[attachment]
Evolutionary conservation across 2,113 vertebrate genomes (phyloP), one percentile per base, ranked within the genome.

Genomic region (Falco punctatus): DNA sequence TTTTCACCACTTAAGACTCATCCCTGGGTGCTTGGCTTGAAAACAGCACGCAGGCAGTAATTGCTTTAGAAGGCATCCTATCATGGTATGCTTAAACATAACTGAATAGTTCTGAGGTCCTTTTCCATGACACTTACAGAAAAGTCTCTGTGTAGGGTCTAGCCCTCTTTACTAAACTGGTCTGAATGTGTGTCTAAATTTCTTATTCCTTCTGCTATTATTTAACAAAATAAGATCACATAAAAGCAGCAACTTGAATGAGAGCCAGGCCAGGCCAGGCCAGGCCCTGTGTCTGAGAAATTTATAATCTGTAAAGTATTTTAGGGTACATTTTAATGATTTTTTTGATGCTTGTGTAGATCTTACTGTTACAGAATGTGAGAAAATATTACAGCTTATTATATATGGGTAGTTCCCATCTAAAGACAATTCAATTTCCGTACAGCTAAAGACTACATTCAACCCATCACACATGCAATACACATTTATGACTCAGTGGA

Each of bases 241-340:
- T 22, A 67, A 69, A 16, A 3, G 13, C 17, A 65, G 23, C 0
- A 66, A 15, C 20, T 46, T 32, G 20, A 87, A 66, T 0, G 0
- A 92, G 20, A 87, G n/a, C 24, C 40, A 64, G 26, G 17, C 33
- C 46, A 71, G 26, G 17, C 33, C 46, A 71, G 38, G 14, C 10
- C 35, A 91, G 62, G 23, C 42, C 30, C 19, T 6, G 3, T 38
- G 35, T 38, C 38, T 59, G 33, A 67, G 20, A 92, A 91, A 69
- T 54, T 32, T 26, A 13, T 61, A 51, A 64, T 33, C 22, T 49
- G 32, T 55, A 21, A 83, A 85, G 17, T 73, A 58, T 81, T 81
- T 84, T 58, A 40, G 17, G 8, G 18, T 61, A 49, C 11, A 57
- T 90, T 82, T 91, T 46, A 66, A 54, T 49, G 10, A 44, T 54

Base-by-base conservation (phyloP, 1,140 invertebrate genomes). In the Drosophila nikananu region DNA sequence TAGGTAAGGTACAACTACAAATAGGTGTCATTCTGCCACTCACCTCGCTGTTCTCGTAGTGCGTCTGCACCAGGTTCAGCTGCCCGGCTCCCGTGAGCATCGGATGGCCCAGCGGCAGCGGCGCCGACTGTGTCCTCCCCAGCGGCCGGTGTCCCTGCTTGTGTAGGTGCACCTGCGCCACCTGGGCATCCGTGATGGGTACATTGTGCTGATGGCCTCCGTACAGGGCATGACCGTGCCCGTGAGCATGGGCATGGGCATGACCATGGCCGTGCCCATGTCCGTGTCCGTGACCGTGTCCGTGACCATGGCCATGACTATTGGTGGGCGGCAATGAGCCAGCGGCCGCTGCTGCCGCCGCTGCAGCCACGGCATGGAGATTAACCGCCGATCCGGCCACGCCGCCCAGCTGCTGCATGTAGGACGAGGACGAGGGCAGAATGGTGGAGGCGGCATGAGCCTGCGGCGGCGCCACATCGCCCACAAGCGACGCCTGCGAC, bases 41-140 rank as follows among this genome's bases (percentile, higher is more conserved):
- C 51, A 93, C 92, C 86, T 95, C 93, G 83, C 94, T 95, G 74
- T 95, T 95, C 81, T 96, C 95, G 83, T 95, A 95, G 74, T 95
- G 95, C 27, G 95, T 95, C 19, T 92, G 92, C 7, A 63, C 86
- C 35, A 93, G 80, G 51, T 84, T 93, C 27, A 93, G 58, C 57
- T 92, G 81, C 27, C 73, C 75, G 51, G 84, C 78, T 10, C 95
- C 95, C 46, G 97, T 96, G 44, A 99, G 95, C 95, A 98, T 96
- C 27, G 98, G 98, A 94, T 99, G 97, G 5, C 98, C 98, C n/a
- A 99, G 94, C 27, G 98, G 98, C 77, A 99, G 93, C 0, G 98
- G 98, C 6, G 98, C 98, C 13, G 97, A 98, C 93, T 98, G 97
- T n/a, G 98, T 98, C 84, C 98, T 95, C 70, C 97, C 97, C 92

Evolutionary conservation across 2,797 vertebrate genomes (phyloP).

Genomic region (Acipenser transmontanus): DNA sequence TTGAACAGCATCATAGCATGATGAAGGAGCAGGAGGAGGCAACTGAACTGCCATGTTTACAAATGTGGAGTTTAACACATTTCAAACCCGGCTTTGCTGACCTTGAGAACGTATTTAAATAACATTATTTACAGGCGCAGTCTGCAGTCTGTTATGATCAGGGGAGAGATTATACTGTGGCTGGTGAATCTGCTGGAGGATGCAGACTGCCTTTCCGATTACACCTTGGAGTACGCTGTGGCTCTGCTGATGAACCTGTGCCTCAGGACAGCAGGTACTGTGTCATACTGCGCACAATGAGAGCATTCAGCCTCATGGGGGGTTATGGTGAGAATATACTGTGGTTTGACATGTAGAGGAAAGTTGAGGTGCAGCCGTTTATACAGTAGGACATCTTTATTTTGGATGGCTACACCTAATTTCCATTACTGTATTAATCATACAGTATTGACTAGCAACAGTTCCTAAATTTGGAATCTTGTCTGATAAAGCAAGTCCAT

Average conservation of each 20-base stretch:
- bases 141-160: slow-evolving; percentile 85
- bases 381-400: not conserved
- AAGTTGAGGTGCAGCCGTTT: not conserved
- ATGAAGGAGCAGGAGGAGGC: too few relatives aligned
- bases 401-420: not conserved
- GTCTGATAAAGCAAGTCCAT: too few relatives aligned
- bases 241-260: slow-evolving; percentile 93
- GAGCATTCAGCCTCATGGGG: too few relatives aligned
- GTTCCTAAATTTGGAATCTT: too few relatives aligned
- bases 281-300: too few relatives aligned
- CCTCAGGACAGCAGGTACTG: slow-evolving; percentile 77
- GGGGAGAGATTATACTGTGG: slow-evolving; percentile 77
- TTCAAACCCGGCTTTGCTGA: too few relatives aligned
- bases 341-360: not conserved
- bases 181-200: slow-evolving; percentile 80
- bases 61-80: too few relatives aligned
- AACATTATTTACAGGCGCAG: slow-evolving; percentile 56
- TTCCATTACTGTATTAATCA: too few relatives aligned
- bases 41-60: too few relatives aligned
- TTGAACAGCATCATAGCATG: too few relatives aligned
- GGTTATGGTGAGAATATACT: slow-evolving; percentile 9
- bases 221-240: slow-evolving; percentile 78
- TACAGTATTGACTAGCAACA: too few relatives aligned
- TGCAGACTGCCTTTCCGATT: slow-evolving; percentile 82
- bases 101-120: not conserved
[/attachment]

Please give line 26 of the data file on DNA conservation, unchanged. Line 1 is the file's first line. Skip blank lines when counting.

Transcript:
Genomic region (Acipenser transmontanus): DNA sequence TTGAACAGCATCATAGCATGATGAAGGAGCAGGAGGAGGCAACTGAACTGCCATGTTTACAAATGTGGAGTTTAACACATTTCAAACCCGGCTTTGCTGACCTTGAGAACGTATTTAAATAACATTATTTACAGGCGCAGTCTGCAGTCTGTTATGATCAGGGGAGAGATTATACTGTGGCTGGTGAATCTGCTGGAGGATGCAGACTGCCTTTCCGATTACACCTTGGAGTACGCTGTGGCTCTGCTGATGAACCTGTGCCTCAGGACAGCAGGTACTGTGTCATACTGCGCACAATGAGAGCATTCAGCCTCATGGGGGGTTATGGTGAGAATATACTGTGGTTTGACATGTAGAGGAAAGTTGAGGTGCAGCCGTTTATACAGTAGGACATCTTTATTTTGGATGGCTACACCTAATTTCCATTACTGTATTAATCATACAGTATTGACTAGCAACAGTTCCTAAATTTGGAATCTTGTCTGATAAAGCAAGTCCAT